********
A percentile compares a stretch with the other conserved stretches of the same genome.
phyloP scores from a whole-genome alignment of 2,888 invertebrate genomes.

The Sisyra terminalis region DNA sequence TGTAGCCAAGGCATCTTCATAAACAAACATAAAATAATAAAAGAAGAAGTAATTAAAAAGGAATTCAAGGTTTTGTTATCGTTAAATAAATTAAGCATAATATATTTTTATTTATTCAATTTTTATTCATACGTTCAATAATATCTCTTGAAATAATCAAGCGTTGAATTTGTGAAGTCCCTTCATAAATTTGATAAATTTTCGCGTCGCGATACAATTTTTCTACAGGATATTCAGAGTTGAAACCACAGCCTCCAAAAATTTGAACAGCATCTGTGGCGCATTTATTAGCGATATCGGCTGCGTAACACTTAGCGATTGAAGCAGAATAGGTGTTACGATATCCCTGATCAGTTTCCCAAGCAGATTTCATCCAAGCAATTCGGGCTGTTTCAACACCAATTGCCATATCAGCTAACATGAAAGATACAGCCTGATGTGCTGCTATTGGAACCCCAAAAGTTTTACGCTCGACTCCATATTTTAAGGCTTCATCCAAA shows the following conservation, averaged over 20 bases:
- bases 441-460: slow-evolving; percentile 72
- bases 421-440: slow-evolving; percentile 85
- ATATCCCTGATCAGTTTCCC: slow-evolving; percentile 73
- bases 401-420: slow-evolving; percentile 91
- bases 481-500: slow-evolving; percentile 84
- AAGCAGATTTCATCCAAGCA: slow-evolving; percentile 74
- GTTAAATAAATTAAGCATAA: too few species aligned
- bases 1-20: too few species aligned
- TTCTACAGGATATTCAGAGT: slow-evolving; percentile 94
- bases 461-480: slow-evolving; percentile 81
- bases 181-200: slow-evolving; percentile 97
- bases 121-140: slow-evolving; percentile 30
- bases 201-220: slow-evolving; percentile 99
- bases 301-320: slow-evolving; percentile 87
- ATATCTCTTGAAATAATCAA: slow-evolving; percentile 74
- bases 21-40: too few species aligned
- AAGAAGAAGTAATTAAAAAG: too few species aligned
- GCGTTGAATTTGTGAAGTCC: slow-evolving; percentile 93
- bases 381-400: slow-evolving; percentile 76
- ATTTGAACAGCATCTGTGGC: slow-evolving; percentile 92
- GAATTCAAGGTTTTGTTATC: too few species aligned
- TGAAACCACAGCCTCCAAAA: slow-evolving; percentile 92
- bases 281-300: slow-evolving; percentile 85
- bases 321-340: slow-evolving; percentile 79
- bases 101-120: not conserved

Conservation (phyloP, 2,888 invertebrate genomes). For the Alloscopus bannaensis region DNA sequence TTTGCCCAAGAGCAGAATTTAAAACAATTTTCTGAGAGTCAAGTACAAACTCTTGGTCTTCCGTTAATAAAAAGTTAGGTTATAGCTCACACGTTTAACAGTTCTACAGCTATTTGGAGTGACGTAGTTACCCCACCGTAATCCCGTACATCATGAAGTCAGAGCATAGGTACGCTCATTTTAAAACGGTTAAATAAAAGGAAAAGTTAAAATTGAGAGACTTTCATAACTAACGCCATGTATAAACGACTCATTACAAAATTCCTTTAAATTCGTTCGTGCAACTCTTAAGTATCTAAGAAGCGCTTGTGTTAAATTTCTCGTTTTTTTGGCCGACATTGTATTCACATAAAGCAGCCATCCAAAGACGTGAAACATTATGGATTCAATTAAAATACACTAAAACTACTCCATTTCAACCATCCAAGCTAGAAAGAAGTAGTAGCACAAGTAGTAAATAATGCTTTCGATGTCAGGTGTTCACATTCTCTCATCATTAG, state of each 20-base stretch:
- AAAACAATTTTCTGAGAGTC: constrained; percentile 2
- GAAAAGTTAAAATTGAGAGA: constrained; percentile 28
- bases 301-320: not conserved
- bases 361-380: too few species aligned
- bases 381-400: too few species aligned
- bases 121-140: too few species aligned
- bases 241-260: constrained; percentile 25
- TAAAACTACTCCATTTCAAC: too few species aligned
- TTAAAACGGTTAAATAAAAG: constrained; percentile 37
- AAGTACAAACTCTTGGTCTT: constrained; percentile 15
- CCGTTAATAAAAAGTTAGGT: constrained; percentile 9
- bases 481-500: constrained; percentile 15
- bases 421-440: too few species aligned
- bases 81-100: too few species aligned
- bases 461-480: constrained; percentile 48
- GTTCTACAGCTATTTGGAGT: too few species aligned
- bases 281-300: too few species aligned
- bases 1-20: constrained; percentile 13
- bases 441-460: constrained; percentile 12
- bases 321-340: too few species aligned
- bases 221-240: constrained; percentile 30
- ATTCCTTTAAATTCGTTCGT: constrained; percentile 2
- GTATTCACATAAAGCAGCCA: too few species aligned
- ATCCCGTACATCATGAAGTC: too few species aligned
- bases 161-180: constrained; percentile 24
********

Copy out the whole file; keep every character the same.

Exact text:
A percentile compares a stretch with the other conserved stretches of the same genome.
phyloP scores from a whole-genome alignment of 2,888 invertebrate genomes.

The Sisyra terminalis region DNA sequence TGTAGCCAAGGCATCTTCATAAACAAACATAAAATAATAAAAGAAGAAGTAATTAAAAAGGAATTCAAGGTTTTGTTATCGTTAAATAAATTAAGCATAATATATTTTTATTTATTCAATTTTTATTCATACGTTCAATAATATCTCTTGAAATAATCAAGCGTTGAATTTGTGAAGTCCCTTCATAAATTTGATAAATTTTCGCGTCGCGATACAATTTTTCTACAGGATATTCAGAGTTGAAACCACAGCCTCCAAAAATTTGAACAGCATCTGTGGCGCATTTATTAGCGATATCGGCTGCGTAACACTTAGCGATTGAAGCAGAATAGGTGTTACGATATCCCTGATCAGTTTCCCAAGCAGATTTCATCCAAGCAATTCGGGCTGTTTCAACACCAATTGCCATATCAGCTAACATGAAAGATACAGCCTGATGTGCTGCTATTGGAACCCCAAAAGTTTTACGCTCGACTCCATATTTTAAGGCTTCATCCAAA shows the following conservation, averaged over 20 bases:
- bases 441-460: slow-evolving; percentile 72
- bases 421-440: slow-evolving; percentile 85
- ATATCCCTGATCAGTTTCCC: slow-evolving; percentile 73
- bases 401-420: slow-evolving; percentile 91
- bases 481-500: slow-evolving; percentile 84
- AAGCAGATTTCATCCAAGCA: slow-evolving; percentile 74
- GTTAAATAAATTAAGCATAA: too few species aligned
- bases 1-20: too few species aligned
- TTCTACAGGATATTCAGAGT: slow-evolving; percentile 94
- bases 461-480: slow-evolving; percentile 81
- bases 181-200: slow-evolving; percentile 97
- bases 121-140: slow-evolving; percentile 30
- bases 201-220: slow-evolving; percentile 99
- bases 301-320: slow-evolving; percentile 87
- ATATCTCTTGAAATAATCAA: slow-evolving; percentile 74
- bases 21-40: too few species aligned
- AAGAAGAAGTAATTAAAAAG: too few species aligned
- GCGTTGAATTTGTGAAGTCC: slow-evolving; percentile 93
- bases 381-400: slow-evolving; percentile 76
- ATTTGAACAGCATCTGTGGC: slow-evolving; percentile 92
- GAATTCAAGGTTTTGTTATC: too few species aligned
- TGAAACCACAGCCTCCAAAA: slow-evolving; percentile 92
- bases 281-300: slow-evolving; percentile 85
- bases 321-340: slow-evolving; percentile 79
- bases 101-120: not conserved

Conservation (phyloP, 2,888 invertebrate genomes). For the Alloscopus bannaensis region DNA sequence TTTGCCCAAGAGCAGAATTTAAAACAATTTTCTGAGAGTCAAGTACAAACTCTTGGTCTTCCGTTAATAAAAAGTTAGGTTATAGCTCACACGTTTAACAGTTCTACAGCTATTTGGAGTGACGTAGTTACCCCACCGTAATCCCGTACATCATGAAGTCAGAGCATAGGTACGCTCATTTTAAAACGGTTAAATAAAAGGAAAAGTTAAAATTGAGAGACTTTCATAACTAACGCCATGTATAAACGACTCATTACAAAATTCCTTTAAATTCGTTCGTGCAACTCTTAAGTATCTAAGAAGCGCTTGTGTTAAATTTCTCGTTTTTTTGGCCGACATTGTATTCACATAAAGCAGCCATCCAAAGACGTGAAACATTATGGATTCAATTAAAATACACTAAAACTACTCCATTTCAACCATCCAAGCTAGAAAGAAGTAGTAGCACAAGTAGTAAATAATGCTTTCGATGTCAGGTGTTCACATTCTCTCATCATTAG, state of each 20-base stretch:
- AAAACAATTTTCTGAGAGTC: constrained; percentile 2
- GAAAAGTTAAAATTGAGAGA: constrained; percentile 28
- bases 301-320: not conserved
- bases 361-380: too few species aligned
- bases 381-400: too few species aligned
- bases 121-140: too few species aligned
- bases 241-260: constrained; percentile 25
- TAAAACTACTCCATTTCAAC: too few species aligned
- TTAAAACGGTTAAATAAAAG: constrained; percentile 37
- AAGTACAAACTCTTGGTCTT: constrained; percentile 15
- CCGTTAATAAAAAGTTAGGT: constrained; percentile 9
- bases 481-500: constrained; percentile 15
- bases 421-440: too few species aligned
- bases 81-100: too few species aligned
- bases 461-480: constrained; percentile 48
- GTTCTACAGCTATTTGGAGT: too few species aligned
- bases 281-300: too few species aligned
- bases 1-20: constrained; percentile 13
- bases 441-460: constrained; percentile 12
- bases 321-340: too few species aligned
- bases 221-240: constrained; percentile 30
- ATTCCTTTAAATTCGTTCGT: constrained; percentile 2
- GTATTCACATAAAGCAGCCA: too few species aligned
- ATCCCGTACATCATGAAGTC: too few species aligned
- bases 161-180: constrained; percentile 24